So my fellow procrastinating or non-denominational cheer sender, check out this crazy fun selection of New Year Cards.

The Classic in real foil(!) at

What's that? You already sent your holiday cards? Then take a gander at these festive and fun new year party invitations.

*This is an affiliate post -- help me to help you and shop via these links, I have an ugly Christmas sweater I'm looking to buy ;)

The Kitchen Refresh

The Mr. and I became first-time homeowners in June. Our very first project to tackle was the kitchen. We didn't want to go full-reno so we opted for a major "refresh" instead.

Let me start by saying I am NOT a professional. I am also not super into planning ahead. I am a free-spirited creative and I like to start things before fully understanding all the possible details. This post is more about sharing my real-world, total amateur, don't-really-know-what-I'm-doing experience and process. As a result, please view this as a show-and-tell project and not a strict how-to tutorial. Please feel free to learn from my mistakes and regrets. There are many fantastic tutorials out there so please reference those for your serious inquiries. Try both This Old House and One House Love to get started.

Now that we've cleared that up, here are a couple before shots. You can see how the ugly brown cabinets make the corner of the room feel like a black hole, trying to suck you in to its depths.

It's all so brown! (with previous owner's stuff)

The paint color debate in full-swing and cabinet doors coming down. 

We began by numbering all the doors and drawers before removing them. It turns out they were almost all unique to their location however not all kitchens are the same and this will save braincells when it's time for re-assembly. 

The next step was to remove all the shelf liner paper (super sticky and gross) and then clean the glue off the surface of the wood with Goof-Off. I have no idea what the pros do, but this worked for us. 

Next we hand-sanded all surfaces with sanding blocks. Not too rough a grit because you don't want to gouge the wood. I suppose a liquid de-glosser would have worked just as well to clean the surface of old stain and kitchen grease.

To say prepping and priming was tedious is an understatement. This alone was a two week process. 
Could it be done faster? Yes. Is it worth paying someone else to do? Let's just say I don't want to do it ever again.

We taped off everything we didn't want to get paint on and put plastic drop cloths over the granite counter and appliance tops. Then onto priming where we used a gallon and a quart worth of B-I-N Shellac Base Primer and Sealer Stain Killer based on our contractor's (popcorn ceiling removal) recommendation. I really wanted to make sure we covered that old dark stain as well as possible and to avoid any spots or stains leaking through the final paint layer later on.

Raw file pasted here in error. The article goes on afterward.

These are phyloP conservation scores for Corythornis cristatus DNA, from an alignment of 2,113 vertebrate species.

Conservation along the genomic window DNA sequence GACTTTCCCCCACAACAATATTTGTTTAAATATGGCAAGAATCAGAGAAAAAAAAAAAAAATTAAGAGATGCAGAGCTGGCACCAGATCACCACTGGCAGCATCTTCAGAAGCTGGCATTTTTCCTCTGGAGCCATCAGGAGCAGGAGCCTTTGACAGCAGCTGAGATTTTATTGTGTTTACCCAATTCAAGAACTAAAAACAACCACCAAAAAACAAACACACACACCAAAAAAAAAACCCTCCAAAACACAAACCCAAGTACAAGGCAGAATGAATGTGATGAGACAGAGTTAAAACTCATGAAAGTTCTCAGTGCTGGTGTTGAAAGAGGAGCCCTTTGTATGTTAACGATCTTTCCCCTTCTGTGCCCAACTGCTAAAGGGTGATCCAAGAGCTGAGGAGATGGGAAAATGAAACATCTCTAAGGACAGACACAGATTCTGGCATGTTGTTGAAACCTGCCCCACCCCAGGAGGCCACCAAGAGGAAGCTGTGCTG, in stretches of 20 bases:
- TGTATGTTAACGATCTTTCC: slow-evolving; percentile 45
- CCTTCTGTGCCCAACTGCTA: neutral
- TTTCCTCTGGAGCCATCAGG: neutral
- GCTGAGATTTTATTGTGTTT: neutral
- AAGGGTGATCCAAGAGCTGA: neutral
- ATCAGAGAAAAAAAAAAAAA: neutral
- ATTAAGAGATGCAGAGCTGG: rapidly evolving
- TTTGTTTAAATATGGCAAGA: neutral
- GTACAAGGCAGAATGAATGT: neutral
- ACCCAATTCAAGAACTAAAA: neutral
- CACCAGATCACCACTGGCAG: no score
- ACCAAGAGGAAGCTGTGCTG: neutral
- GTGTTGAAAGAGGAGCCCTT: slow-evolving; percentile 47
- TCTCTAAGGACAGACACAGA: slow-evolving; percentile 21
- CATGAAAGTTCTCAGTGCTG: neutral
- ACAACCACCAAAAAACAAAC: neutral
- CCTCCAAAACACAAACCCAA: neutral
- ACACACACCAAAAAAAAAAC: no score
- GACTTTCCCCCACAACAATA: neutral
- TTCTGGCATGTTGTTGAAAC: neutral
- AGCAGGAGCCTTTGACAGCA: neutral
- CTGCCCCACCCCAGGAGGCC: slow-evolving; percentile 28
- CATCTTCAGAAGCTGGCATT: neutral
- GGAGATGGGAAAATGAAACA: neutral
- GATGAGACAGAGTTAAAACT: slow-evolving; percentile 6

After what felt like an eternity spent priming and then deciding what white to use, we moved onto final paint. We went with Valspar's "Pale Bloom" white in a high-gloss interior/exterior paint. I picked that particular color because it had a very slight warm yellow tone to it which worked best with the existing granite and back splash.

After the first coat of paint I realized that all the cracks and nail holes in the wood were showing up. Painting ceased and hole filling began. I used a 5.5 oz tube of DAP white latex, paintable window and door caulk. It worked like a charm with a damp finger to spread the bead and wet rag for clean-up. The rest of the painting went well. We paid special attention to the upper cabinet interiors that flank the sink since those were getting the glass door treatment.


With painting nearing the end it was time to settle on hardware. Our local hardware store is Lowe's and while I found a modern 3" handle shape that I liked, I couldn't find it there in the oil rubbed bronze finish. Thanks to a generous birthday gift from the best mother-in-law in the world, I ended up with exactly the handles and cup pulls that I wanted at 2/3 the price of the Lowe's hardware.

Testing some Lowe's handles out -- modern bar stainless versus "nautical" oil rubbed bronze.

With the base cabinets painted and hardware picked out we turned our focus to the doors and drawers. Arguable the most important part of the paint job since the fronts of these take up the most visible space of the kitchen. We painted the doors flat on the floor (with many a drop cloth to protect them) with a small foam roller. With a couple coats of primer and about 4 coats of paint they looked done. However, if I was to do it all over again I'd probably try to achieve a flatter surface texture, the foam roller gave the surface a little bit of an orange peel texture. It's not horrible by any means but it's not quite flat and "perfect, " if you know what I mean. I put glass panels into the the four upper doors that flank the sink to show off our white and blue dishes. You can read my how to here.